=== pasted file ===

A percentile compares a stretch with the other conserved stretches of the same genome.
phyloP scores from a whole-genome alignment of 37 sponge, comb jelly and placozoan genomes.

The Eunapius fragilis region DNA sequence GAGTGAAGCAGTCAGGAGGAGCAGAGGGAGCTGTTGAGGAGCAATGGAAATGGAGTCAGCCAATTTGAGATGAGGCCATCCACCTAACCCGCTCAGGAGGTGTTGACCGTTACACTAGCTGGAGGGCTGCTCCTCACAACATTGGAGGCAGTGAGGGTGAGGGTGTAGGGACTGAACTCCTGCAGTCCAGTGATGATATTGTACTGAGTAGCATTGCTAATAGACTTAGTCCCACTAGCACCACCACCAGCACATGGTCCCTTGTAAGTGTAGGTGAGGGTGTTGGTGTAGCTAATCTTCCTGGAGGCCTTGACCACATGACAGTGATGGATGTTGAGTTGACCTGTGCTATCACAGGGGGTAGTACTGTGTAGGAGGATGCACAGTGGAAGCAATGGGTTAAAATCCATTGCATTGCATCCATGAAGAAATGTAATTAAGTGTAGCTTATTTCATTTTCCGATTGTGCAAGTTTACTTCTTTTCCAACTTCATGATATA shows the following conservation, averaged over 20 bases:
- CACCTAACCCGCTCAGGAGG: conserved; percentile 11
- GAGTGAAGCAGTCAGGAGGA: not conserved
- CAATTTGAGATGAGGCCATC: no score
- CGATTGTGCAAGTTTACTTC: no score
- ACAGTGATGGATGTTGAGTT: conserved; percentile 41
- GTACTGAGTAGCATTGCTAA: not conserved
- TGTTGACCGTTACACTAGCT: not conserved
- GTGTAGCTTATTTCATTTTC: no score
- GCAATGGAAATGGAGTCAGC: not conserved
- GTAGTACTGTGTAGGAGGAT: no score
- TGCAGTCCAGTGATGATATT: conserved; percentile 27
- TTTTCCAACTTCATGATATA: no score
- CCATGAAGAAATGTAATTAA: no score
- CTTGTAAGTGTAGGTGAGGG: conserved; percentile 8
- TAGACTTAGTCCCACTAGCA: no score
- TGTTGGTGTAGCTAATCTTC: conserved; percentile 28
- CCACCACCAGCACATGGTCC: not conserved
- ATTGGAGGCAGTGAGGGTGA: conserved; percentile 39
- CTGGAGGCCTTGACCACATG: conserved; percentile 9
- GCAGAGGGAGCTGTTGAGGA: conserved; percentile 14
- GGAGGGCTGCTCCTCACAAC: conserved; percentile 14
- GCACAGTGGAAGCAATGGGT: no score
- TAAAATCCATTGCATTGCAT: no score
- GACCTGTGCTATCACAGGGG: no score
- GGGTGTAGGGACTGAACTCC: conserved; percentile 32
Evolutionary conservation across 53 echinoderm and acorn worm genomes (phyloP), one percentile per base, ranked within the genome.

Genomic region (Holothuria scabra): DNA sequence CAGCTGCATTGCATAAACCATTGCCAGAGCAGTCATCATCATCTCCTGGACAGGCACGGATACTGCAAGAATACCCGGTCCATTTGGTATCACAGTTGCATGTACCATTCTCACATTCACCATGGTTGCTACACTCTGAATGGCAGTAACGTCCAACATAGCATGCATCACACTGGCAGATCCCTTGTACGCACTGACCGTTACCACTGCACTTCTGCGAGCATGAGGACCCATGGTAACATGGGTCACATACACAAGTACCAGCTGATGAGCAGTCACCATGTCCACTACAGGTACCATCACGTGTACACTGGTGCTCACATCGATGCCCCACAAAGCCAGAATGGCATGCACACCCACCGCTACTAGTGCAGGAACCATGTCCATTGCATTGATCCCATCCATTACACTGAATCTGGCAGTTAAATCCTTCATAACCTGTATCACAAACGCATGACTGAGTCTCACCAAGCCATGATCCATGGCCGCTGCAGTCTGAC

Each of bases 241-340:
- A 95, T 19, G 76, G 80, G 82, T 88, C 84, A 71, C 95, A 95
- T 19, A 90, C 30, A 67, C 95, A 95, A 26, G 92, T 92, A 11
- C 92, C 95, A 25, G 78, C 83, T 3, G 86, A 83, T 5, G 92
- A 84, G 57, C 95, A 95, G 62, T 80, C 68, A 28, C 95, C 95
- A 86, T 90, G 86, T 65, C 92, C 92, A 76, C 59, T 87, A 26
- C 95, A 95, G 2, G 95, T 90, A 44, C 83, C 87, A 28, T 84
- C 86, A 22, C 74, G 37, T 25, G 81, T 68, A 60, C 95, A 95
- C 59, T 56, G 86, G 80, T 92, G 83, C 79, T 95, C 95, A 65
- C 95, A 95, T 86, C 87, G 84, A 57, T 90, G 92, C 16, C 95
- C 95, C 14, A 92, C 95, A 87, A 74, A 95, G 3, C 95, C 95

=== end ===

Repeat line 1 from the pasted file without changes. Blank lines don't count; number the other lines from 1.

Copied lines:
A percentile compares a stretch with the other conserved stretches of the same genome.